Notes and queries
from Matthew Buckwell, IT Consultant
“Please include All Saints Church in Patcham on the website. This place seems to have a lot of history and appears in the Domesday book. Therefore it could be quite interesting to investigate it. I’d also like to know about the link with Daniel Scales and smuggling in the area.”
sent to site by e-mail 10 July 2002
by William Maskell, Patcham editor
All Saints Church stands on a hill overlooking the village. With most of the flint and dressed stone walls cement rendered, dating from the exterior is almost impossible. The 12th century dating of the nave indicates that this is the oldest part of the church. Access to the nave is gained via the 14th century south porch and doorway. The chancel arch, over which a 13th century painting of the Last Judgement was discovered in 1879, is 13th century: as is the turret spired tower. The vestry and north aisle was added in 1898. Within the confines of the church are the vaults and memorials of the families who owned Patcham.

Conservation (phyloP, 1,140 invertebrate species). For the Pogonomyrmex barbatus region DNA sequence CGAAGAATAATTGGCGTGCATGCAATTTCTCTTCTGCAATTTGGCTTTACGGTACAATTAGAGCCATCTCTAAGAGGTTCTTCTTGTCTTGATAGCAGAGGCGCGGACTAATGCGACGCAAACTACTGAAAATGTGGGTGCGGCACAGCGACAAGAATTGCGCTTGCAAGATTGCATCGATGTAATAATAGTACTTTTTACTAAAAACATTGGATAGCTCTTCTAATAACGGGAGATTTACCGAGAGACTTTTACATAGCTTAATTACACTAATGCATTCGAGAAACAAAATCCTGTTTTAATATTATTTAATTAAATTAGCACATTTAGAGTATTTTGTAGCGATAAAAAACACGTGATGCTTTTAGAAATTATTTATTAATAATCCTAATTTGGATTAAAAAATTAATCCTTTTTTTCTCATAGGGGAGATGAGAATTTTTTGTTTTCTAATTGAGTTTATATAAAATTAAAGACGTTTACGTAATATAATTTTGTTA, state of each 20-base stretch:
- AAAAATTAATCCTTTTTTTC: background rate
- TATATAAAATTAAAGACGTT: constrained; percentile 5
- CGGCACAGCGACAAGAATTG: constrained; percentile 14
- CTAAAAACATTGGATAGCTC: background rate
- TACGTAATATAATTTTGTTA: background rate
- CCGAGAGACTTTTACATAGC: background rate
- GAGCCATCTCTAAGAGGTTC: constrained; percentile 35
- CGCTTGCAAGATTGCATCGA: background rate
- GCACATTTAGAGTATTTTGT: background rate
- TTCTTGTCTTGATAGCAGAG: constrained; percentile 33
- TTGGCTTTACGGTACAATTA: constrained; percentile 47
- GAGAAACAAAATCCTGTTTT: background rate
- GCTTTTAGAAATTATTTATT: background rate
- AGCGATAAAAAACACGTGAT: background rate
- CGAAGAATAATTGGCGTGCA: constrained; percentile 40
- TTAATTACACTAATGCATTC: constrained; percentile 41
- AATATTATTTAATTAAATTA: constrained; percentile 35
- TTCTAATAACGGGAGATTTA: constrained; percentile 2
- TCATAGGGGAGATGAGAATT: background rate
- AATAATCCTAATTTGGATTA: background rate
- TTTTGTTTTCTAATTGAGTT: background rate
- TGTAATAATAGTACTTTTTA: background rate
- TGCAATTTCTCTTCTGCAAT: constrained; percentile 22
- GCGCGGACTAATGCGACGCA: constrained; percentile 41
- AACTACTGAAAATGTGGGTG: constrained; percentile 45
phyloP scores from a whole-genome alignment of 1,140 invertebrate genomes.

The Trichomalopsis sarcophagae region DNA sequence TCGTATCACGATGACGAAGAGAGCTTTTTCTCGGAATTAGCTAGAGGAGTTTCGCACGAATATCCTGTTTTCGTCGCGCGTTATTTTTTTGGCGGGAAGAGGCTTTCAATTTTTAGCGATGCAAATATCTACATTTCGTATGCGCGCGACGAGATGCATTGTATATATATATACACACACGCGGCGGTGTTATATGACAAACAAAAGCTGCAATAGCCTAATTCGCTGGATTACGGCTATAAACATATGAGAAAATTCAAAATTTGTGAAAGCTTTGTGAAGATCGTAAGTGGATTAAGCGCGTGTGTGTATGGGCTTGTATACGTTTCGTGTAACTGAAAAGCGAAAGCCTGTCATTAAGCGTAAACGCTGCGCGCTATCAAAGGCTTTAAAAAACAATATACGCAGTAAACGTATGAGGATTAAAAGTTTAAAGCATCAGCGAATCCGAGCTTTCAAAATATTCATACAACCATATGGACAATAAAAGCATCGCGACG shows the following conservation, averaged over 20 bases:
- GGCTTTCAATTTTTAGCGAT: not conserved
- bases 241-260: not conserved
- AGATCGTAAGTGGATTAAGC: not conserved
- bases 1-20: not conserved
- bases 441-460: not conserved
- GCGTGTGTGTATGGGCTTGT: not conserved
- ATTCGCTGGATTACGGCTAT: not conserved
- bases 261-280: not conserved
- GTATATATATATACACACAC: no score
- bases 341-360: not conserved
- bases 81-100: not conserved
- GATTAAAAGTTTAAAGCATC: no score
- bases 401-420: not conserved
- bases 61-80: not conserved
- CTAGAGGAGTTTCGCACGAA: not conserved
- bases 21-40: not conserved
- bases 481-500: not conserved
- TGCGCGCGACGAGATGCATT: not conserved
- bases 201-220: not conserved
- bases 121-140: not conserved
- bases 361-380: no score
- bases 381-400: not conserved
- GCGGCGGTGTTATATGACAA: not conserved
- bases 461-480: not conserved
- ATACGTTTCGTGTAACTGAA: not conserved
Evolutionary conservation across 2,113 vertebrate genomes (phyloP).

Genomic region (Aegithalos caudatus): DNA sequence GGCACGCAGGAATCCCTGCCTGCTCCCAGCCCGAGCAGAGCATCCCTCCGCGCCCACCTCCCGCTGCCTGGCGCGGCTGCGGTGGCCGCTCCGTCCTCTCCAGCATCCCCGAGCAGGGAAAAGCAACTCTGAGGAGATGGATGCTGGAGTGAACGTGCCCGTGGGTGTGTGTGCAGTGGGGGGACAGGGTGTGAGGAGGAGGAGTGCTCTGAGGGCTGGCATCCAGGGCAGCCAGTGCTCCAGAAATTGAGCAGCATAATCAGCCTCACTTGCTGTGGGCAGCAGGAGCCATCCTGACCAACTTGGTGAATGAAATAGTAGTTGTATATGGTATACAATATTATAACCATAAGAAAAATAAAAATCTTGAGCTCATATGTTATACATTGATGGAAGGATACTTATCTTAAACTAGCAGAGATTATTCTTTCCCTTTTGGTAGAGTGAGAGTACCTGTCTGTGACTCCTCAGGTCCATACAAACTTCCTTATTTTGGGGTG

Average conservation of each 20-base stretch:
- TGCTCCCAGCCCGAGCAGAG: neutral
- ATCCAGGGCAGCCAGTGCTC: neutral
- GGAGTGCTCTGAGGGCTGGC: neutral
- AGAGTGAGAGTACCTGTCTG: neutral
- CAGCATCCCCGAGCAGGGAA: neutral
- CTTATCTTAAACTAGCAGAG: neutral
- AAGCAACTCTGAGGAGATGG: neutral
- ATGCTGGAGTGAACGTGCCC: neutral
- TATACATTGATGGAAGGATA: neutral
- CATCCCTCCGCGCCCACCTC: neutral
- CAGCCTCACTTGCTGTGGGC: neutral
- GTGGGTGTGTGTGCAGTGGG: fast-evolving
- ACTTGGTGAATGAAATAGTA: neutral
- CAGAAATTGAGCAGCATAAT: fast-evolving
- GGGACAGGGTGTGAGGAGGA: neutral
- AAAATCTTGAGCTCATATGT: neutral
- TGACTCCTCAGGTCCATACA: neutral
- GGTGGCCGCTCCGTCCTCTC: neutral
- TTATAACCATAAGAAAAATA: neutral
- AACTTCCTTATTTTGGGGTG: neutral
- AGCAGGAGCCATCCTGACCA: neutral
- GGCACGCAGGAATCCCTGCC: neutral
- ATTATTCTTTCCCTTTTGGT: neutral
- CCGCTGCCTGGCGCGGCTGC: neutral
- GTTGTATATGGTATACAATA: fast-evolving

Memorial to a smuggler
A stone, close to the wall, of the north aisle reveals a certain reverence for the smugglers of that time.
Sacred To The Memory
Daniel Skales aged 34 years who was unfortunately
shot on Thursday evening Nov 17th 1796
Alas! swift flew the fatal lead,
Which pierced through the young man’s head.
He instant fell, resigned his breath,
And closed his languid ey es in death.
From this sad instance may we all
Prepare to meet Jehovah’s call.
The real story of Daniel Skales
“The real storey of his death is this. Daniel Skales was a desperate smuggler and one night he, with many more, was coming from Brighton, heavily laden, when the excise officers and soldiers fell in with them. The smugglers fled in all directions; a riding officer, as they were called, met this man, and called upon him to surrender his booty, which he refused to do. The officer, to use the words of the editor’s informant, a very respectable man and neighbour, who in his early life was much engaged in such transactions, knew that “he was to good a man for him”, for they had tried it out before; so he shot Daniel through the head.”
Source: Blencowe R..W. Esq. “Extracts from the Journal of Walter Gale, Schoolmaster at Mayfield 1750”
Sussex Archaeological Collection 9, page 195